Discussions of genome sequencing often focus on human genomes and precision medicine. But genomic information about the plant and animal worlds is equally crucial. On a fragile planet, our ability to study genomes across the tree of life is critical to preserving biodiversity. Knowledge of plant and animal genomes can also help us manage climate change, feed a growing population, and mitigate the impact of newly emergent diseases. It can lead to breakthroughs in drug discovery, food safety, and more.
Reflecting the importance of plant and animal genomics, the Smithsonian Institution has established a new Institute for Biodiversity Genomics to focus on genomic studies that can help humans understand and preserve the diversity of life on earth.
To run their genomic assemblies and analysis, the institute’s researchers used the Smithsonian Institution’s shared HPC cluster, a massive system with multiple generations of processors and networked storage. But, as is often the case with such systems, there were problems. Genome assemblies often took weeks to complete. Some large assemblies failed to run to completion, causing frustration for scientists and slowing the research pipeline.
With the clock ticking on species extinction, leaders at the Smithsonian Institute for Biodiversity Genomics set out to see what impact Intel’s latest data center technologies could provide for their genomics workloads. They worked with Intel technologists to evaluate the performance of the Intel® Xeon® processor E7-8890 v3 using dedicated Intel® Solid-State Drive (Intel® SSD) Data Center (DC) Family for PCIe P3700 series.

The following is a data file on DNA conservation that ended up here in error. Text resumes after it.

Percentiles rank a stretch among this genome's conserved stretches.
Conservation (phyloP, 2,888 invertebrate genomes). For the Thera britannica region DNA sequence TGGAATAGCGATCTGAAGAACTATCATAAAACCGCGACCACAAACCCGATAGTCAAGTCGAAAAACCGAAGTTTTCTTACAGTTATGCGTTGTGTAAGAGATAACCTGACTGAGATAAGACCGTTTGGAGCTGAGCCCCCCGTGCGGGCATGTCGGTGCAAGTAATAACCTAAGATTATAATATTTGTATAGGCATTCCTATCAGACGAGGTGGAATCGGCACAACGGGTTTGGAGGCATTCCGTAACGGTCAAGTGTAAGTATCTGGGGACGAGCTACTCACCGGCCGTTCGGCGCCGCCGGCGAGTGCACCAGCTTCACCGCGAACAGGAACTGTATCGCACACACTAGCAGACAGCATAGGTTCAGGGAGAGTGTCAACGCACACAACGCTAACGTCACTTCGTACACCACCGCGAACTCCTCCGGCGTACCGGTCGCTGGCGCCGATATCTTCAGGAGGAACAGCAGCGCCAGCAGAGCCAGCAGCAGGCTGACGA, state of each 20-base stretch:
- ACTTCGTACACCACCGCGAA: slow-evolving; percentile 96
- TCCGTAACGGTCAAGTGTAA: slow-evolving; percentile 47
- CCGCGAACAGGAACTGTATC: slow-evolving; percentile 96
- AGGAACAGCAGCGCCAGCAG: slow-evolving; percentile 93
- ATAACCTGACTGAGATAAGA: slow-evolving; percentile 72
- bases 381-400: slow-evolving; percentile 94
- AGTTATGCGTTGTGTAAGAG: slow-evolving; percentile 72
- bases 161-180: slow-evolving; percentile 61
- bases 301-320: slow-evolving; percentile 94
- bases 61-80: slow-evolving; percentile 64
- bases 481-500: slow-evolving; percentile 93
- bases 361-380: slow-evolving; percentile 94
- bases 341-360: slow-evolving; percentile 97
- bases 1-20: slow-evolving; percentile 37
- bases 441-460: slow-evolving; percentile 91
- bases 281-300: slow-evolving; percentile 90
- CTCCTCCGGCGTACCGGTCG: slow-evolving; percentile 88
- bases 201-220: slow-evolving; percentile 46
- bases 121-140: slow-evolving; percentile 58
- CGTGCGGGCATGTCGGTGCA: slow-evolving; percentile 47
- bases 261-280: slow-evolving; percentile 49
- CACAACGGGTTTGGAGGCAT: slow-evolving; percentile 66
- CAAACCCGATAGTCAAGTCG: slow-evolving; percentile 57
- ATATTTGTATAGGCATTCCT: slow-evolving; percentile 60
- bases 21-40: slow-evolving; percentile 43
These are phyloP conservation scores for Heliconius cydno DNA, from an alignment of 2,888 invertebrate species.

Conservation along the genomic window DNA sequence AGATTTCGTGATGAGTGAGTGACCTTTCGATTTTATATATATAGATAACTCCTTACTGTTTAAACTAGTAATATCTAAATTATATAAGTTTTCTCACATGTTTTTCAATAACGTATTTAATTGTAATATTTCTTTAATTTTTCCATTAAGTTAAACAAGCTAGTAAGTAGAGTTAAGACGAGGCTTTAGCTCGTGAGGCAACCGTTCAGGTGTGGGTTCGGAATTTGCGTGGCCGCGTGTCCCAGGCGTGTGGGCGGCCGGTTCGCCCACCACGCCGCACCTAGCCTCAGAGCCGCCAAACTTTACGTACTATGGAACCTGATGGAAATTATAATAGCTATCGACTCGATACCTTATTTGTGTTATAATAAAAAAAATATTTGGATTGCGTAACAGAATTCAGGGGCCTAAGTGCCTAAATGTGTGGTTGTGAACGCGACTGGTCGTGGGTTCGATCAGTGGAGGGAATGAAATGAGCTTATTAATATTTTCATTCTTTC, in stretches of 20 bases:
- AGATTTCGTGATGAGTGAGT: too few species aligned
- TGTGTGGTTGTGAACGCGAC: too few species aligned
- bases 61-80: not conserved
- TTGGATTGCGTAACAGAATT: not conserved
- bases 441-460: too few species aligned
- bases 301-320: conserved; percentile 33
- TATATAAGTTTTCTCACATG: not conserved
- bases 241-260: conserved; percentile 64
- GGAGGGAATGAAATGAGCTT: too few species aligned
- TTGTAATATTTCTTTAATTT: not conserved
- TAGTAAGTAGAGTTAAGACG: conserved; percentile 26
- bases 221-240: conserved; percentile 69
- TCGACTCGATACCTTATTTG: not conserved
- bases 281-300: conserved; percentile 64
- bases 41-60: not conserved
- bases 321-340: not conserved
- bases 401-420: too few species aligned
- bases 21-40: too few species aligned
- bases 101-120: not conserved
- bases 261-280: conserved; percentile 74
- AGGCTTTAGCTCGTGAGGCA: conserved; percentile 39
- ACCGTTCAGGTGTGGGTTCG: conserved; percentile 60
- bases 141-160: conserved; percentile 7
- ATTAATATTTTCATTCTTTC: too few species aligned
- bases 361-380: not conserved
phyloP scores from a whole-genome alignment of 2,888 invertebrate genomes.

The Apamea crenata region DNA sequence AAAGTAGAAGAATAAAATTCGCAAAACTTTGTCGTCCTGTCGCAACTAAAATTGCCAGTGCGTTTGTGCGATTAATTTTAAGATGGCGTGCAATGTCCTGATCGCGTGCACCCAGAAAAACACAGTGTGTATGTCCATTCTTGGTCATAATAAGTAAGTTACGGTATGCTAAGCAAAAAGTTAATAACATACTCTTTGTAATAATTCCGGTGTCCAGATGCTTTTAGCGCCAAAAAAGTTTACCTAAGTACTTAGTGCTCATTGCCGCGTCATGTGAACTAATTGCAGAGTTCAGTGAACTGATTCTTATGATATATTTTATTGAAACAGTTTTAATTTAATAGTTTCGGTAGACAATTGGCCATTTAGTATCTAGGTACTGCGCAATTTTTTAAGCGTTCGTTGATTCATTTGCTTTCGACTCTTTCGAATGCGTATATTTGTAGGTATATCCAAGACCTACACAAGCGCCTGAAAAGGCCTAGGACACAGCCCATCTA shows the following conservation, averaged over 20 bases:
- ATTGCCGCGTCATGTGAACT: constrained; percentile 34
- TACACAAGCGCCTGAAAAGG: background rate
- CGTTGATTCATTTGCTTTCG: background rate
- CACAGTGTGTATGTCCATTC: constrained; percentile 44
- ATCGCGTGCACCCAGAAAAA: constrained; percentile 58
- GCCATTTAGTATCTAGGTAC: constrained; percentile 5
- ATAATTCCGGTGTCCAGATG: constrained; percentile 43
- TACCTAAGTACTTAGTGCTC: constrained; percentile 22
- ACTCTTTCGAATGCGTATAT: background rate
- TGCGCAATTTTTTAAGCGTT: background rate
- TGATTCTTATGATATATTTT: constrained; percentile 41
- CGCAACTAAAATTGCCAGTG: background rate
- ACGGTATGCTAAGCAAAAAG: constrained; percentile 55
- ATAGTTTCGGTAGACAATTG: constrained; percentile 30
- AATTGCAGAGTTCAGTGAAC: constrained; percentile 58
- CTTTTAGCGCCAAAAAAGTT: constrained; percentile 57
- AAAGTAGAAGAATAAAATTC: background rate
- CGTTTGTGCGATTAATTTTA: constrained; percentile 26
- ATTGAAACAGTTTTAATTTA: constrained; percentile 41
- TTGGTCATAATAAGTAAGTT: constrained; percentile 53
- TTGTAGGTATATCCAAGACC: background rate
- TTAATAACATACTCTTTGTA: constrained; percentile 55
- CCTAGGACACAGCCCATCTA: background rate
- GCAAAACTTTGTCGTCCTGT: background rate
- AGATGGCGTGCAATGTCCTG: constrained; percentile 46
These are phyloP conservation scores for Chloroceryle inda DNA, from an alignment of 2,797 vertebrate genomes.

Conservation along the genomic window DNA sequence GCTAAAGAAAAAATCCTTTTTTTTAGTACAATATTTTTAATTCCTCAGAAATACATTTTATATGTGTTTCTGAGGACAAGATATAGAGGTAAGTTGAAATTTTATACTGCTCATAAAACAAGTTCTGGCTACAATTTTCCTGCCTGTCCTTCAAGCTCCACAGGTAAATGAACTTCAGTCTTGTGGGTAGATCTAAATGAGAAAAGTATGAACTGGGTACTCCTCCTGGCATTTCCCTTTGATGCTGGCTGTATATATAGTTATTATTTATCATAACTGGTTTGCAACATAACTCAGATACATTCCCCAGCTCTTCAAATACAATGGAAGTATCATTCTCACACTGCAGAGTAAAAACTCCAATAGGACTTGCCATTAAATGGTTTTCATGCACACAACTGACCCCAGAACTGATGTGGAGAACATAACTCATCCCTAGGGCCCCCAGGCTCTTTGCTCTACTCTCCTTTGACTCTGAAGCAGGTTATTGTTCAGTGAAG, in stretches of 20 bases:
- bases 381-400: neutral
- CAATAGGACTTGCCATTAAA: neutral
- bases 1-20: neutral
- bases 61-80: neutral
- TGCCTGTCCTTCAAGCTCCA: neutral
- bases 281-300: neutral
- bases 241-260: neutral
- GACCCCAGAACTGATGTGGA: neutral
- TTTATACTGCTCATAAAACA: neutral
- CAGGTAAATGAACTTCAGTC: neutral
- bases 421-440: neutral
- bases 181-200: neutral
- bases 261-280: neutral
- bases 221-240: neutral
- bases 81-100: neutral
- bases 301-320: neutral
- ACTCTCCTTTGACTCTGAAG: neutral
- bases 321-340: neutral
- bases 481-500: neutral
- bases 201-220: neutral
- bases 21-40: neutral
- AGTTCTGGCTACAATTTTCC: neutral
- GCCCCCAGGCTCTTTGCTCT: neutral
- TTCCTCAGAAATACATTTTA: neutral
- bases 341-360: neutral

We recently worked with Dr. Rebecca Dikow of the Smithsonian Institute for Biodiversity Genomics to create a white paper describing the results of this collaboration. This paper discusses the open-source technologies used in the institute’s genomics workflows, and describes the dramatic speedups produced by the new technologies. It also shares insights about what these performance improvements will mean for scientists like Dr. Dikow—and ultimately for all of us.
Read the paper and share your observations in the comments. How is your work affected by plant and animal genomics? How could your work benefit from newer processors and dedicated SSDs?
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Read about the Smithsonian Institute for Biodiversity Genomics
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